Subj:  Answers
Date:  8/6/97 9:04:06 PM
From:  RonDMoore       

<<"Call to Arms" ended with the crew scattered across the Alpha quadrant -
some on the Defiant, some on the station, etc. Has that made life difficult
for the writers in the opening episodes of season 6? In terms of juggling the
characters, and so on? Or is it easy because the interaction is already
dictated by the set-up? When did you decide that our heroes would lose the
station - is it something you had planned for a while, or a late twist?>>

Splitting up the crew has both complicated and simplified matters.   Usually,
there's a fair amount of freedom given to the individual writer as s/he works
on the teleplay with regard to the way the beat sheet (outline) is
interpreted into actual scenes and dialog.  Quite often I find myself
venturing away from the outline as I write, changing the order of scenes,
eliminating sequences that I feel don't work, altering character dynamics,
etc. in order to make the finished draft work for me. Now that the first few
episodes will be tied together more closely than anything we've attempted
before, any changes made by one writer have unavoidable ripple effects
through the other shows in the overall Dominion War arc and that has
certainly complicated everyone's life tremendously.  As a result, there's
been a lot of rewriting and rewriting of rewriting, but it's also kept things
fresh and made the sixth season a lot of fun so far.

On the positive side, splitting up the crew and the storylines has simplified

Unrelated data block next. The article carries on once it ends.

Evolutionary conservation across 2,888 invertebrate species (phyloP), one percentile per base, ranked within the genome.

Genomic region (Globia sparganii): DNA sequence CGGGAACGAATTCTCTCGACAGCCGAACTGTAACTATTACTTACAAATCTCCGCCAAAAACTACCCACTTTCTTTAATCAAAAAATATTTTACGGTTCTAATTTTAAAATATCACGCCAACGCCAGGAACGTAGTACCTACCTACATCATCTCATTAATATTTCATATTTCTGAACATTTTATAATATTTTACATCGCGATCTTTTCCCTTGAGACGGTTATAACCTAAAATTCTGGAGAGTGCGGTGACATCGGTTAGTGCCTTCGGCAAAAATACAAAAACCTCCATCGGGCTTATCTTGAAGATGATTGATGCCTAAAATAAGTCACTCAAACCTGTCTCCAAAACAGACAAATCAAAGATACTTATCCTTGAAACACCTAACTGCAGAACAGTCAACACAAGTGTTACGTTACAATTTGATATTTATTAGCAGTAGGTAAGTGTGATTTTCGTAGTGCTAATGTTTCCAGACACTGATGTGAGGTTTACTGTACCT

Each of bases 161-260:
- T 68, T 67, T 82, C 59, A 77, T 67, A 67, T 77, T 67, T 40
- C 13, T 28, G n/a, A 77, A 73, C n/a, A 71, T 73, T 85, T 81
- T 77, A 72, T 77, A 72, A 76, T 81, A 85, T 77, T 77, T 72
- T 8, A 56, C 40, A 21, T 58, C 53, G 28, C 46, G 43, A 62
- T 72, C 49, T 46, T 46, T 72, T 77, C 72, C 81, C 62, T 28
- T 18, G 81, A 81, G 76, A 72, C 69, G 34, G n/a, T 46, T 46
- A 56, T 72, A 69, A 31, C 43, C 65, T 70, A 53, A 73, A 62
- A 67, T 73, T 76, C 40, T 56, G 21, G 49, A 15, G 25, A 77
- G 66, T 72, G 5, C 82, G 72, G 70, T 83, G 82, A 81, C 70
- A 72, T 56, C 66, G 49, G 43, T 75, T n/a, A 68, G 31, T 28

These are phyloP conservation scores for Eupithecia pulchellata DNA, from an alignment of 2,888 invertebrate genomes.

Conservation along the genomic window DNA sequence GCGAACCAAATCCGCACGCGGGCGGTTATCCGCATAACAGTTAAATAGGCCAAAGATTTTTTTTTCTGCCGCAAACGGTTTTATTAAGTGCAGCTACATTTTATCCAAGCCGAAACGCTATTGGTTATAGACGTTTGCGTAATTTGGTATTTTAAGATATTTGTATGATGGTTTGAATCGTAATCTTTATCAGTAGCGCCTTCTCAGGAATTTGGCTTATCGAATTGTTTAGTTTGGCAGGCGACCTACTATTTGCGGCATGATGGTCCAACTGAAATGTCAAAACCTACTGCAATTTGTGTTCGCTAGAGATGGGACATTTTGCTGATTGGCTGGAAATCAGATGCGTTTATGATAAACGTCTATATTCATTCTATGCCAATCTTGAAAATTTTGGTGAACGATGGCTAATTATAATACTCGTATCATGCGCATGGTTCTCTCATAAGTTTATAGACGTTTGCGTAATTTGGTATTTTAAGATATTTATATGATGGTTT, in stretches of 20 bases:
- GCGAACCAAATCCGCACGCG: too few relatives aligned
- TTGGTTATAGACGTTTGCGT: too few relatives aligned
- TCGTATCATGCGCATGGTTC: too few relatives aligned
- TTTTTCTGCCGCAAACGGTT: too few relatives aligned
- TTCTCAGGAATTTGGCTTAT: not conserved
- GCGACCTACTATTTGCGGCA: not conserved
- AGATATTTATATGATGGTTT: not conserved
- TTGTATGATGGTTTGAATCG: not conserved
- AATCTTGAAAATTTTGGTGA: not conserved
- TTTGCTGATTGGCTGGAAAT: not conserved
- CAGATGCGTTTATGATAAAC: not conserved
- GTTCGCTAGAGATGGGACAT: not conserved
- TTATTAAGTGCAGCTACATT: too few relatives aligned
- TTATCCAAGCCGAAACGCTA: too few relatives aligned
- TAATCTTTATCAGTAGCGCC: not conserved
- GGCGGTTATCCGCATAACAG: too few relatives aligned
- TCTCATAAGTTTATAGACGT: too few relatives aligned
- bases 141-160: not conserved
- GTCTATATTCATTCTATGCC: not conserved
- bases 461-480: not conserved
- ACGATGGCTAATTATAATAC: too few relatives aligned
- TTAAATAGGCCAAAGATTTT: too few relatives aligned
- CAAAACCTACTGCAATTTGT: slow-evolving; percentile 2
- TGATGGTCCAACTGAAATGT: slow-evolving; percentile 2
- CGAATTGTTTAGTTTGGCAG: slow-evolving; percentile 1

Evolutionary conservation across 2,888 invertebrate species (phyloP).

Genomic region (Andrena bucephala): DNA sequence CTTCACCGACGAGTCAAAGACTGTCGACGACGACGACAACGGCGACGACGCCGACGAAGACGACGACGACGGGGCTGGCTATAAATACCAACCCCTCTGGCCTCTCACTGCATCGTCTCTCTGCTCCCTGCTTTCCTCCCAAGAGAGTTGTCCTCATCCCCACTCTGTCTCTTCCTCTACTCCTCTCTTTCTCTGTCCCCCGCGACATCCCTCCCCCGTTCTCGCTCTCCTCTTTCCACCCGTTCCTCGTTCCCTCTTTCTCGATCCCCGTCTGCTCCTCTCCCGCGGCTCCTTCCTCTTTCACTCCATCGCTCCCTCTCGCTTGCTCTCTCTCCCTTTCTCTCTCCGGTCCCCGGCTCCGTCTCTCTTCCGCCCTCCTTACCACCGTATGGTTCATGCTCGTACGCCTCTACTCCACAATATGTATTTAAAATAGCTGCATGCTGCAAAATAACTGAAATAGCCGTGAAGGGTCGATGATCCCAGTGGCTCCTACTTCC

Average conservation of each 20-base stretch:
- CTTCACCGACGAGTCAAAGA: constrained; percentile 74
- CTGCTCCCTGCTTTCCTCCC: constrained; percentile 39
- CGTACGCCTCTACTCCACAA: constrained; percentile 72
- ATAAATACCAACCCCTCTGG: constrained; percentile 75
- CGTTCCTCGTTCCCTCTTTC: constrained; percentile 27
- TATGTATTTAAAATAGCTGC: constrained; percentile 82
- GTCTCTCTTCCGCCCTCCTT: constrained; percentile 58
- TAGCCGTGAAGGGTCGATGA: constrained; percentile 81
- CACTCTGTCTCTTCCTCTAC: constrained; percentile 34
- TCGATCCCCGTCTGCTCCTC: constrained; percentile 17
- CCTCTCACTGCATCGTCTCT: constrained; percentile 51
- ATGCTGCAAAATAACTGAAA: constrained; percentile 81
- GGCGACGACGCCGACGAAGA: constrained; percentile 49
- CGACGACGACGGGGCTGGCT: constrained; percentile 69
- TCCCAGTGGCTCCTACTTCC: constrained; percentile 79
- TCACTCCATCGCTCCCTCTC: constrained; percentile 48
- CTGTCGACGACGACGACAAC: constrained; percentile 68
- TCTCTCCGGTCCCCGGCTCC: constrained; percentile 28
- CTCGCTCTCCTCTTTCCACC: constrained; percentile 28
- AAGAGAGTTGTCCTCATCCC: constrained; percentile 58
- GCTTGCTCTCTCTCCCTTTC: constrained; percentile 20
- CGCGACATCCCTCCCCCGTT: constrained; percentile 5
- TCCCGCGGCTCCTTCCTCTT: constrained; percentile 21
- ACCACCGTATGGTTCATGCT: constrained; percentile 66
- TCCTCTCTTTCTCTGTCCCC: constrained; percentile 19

the task of coming up with the basic stories.  There's a clear goal that all
the shows have to drive toward, namely getting the station back, and that
makes it easier to keep ourselves focused on delivering the characters and
the situation instead of getting stuck in the "What do we do next?" problem.

We had talked about losing the station to the Dominion for a long time.  It
was something that seemed like a great idea, and it was just a question of in
what season we were going to go for it.

<<There were a LOT of comedy episodes and comedy B-plots in season 5. And you
seem to have gone for a broader comedic style, more comic characters, etc.
Was this intentional, and were you happy with the results?>>

We've always been attracted to doing comedic episodes.  I think that some
seasons we just have more of them sitting around than others.  For me
personally, I find the comedies particularly refreshing because it always
drove me nuts the way TNG took itself soooooo seriously.   I was forever
sprinkling humor in my TNG episodes and would usually be forced to take 80%
of the jokes out because of the "There's no humor in jeopardy situations,"
line of thinking.  

Overall, I liked the comedies in year 5.  I don't think "par'Mach" was as
funny on screen as it was on the page and "For He Who is..." certainly fell
short, but "In the Cards" & "Tribble-ations" seemed to play as did the
humorous aspects of "Dr. Bashir, I Presume" and "Business as Usual."

<<I've just seen part of an interview (from England) in which Ira Behr is
quoted as saying that he would prefer it if season six was DS9s final season.
Does he still think this, and do you agree with him?>>

I think we all want there to be a seventh season, although there was a point
when we all thought it would be better to go out strong at the end of six.
 But now we're sure that we could fill a seventh year with quality material
and have fun doing it.

<<Any chance you might come by Fantasticon, which is being held in LA this
coming weekend?>>

Sorry, but I don't have any plans to come by.

<<Will we see more Sisko stories this year? >>


<<Now that we have only two months left to wait for the new episodes, I was
wondering if there were any scraps you could let fall from the table, maybe a
few titles and "who to look for" sort of morsels?>>

I can tell you that the first six shows are called:

A Time to Stand
Rocks and Shoals
Sons and Daughters
Behind the Lines
Favor the Bold
The Sacrifice of Angels

Is that enough for your tummy?
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